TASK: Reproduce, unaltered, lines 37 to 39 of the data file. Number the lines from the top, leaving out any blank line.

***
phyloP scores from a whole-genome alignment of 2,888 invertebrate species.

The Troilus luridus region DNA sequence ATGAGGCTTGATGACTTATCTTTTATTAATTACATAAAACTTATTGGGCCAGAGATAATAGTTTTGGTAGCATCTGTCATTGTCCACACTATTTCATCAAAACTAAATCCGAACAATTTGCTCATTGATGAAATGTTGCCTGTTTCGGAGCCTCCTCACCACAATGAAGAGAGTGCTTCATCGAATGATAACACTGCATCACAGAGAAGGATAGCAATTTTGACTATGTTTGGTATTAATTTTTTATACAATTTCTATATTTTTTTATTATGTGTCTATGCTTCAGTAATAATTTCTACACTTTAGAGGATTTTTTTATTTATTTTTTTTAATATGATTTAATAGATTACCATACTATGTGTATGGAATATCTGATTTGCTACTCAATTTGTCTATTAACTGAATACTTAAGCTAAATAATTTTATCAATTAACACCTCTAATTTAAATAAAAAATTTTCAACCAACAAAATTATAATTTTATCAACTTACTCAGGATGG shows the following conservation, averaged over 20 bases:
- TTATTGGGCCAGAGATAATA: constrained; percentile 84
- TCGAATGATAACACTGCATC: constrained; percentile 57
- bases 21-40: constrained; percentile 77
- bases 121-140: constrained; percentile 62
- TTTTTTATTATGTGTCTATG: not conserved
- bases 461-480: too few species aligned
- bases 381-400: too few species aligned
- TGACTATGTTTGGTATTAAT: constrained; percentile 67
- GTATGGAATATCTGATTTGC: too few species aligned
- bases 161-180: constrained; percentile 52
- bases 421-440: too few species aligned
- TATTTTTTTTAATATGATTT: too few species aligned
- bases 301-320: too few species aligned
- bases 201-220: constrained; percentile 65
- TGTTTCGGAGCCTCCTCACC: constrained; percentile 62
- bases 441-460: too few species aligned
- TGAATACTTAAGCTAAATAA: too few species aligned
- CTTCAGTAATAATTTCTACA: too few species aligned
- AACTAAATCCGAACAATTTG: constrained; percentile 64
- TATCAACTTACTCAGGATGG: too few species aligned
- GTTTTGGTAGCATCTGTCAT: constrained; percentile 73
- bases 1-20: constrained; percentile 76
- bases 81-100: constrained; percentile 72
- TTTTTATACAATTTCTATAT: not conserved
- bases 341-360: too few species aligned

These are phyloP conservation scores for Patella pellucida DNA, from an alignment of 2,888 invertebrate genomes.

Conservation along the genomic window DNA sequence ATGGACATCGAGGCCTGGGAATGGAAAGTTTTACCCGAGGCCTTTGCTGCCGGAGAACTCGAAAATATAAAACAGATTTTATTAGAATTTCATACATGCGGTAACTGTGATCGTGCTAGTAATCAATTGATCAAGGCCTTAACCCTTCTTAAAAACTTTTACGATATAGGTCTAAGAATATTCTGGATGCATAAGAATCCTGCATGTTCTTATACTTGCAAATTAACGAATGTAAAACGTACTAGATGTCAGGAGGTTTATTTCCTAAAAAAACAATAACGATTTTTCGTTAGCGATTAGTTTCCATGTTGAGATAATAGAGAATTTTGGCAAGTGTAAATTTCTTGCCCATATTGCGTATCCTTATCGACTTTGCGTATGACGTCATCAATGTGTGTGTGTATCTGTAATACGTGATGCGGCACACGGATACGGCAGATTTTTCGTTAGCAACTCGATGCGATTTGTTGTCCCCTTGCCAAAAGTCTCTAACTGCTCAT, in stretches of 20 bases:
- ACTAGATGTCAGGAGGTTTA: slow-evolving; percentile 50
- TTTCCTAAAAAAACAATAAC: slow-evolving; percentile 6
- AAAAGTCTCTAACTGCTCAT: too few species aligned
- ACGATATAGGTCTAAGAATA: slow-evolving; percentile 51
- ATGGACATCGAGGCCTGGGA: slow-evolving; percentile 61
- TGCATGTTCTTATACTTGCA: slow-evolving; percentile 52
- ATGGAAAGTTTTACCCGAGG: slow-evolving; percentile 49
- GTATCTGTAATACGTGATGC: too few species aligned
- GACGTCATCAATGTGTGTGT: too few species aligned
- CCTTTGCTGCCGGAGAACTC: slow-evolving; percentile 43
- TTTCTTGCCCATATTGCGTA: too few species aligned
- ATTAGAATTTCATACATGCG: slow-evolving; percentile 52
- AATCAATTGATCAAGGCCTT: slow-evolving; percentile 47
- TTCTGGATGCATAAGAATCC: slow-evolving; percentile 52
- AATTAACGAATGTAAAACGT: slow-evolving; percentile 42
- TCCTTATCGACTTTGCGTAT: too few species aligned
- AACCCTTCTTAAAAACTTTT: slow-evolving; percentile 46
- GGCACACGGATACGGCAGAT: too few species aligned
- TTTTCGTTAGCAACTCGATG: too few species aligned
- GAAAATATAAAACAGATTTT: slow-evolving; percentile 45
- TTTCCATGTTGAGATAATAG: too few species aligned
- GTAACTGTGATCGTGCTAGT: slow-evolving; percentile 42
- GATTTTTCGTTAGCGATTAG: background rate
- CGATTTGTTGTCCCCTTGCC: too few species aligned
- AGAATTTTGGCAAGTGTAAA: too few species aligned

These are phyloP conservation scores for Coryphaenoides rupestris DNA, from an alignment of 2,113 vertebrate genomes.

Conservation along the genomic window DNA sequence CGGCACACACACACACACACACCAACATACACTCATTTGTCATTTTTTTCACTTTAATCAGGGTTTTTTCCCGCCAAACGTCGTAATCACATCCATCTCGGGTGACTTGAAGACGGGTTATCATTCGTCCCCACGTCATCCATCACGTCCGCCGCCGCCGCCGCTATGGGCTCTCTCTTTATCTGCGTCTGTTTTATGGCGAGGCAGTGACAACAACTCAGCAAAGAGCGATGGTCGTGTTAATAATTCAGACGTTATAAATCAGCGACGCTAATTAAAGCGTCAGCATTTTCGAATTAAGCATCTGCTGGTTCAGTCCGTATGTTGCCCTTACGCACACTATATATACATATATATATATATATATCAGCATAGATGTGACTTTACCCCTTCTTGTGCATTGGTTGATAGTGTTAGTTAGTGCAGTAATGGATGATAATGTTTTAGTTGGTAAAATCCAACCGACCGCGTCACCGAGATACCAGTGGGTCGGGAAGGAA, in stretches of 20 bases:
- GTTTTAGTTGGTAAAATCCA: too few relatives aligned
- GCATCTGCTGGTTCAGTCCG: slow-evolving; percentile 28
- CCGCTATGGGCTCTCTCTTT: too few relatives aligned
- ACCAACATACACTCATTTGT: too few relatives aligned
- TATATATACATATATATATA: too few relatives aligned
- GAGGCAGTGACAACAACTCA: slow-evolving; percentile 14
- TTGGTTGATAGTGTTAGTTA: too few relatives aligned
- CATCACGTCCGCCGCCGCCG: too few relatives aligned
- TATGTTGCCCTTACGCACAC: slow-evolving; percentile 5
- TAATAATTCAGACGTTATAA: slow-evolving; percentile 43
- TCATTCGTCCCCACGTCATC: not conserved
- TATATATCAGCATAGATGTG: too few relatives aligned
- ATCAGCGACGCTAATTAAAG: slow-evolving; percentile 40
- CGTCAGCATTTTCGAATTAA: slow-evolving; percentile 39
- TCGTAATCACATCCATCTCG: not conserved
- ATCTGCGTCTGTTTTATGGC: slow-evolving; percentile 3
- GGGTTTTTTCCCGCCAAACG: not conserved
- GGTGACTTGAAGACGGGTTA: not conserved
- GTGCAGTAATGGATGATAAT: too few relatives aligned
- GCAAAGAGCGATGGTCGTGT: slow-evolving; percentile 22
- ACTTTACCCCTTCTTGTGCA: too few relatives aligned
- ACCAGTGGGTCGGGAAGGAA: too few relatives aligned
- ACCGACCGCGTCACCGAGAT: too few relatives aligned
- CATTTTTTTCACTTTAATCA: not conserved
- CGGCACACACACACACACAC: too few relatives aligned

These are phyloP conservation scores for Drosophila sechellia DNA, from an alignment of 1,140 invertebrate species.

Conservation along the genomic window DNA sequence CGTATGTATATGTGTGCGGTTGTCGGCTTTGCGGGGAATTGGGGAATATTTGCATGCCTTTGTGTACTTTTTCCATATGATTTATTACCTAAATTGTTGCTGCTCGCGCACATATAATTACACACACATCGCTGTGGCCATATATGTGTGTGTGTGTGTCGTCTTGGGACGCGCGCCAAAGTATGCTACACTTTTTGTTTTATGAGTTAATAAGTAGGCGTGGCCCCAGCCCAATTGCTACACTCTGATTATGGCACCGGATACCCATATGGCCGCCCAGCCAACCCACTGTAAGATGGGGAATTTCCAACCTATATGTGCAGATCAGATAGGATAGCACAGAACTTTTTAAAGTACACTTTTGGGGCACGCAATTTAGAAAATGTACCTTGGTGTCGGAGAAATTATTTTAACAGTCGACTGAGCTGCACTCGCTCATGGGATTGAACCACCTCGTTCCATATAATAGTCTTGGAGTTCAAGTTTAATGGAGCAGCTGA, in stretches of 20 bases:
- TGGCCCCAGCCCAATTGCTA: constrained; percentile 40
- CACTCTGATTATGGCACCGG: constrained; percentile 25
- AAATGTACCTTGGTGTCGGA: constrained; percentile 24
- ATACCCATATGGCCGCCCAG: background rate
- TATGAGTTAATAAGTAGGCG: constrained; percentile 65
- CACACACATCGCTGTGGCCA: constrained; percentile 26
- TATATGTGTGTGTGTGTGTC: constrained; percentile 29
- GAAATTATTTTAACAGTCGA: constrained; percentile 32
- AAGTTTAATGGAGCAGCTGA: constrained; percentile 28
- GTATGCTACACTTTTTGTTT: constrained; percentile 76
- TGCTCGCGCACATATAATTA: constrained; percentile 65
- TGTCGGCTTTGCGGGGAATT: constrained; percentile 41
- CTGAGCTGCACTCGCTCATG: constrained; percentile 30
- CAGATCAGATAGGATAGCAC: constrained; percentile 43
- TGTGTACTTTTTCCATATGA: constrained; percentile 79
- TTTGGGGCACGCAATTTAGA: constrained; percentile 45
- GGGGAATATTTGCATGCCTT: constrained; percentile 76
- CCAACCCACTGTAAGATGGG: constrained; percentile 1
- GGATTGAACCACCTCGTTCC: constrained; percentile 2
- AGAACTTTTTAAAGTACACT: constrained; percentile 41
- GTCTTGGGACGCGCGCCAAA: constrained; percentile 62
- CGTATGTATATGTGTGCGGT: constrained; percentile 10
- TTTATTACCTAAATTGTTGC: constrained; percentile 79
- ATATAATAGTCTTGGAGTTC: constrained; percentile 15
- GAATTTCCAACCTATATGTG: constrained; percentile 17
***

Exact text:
- GTATCTGTAATACGTGATGC: too few species aligned
- GACGTCATCAATGTGTGTGT: too few species aligned
- CCTTTGCTGCCGGAGAACTC: slow-evolving; percentile 43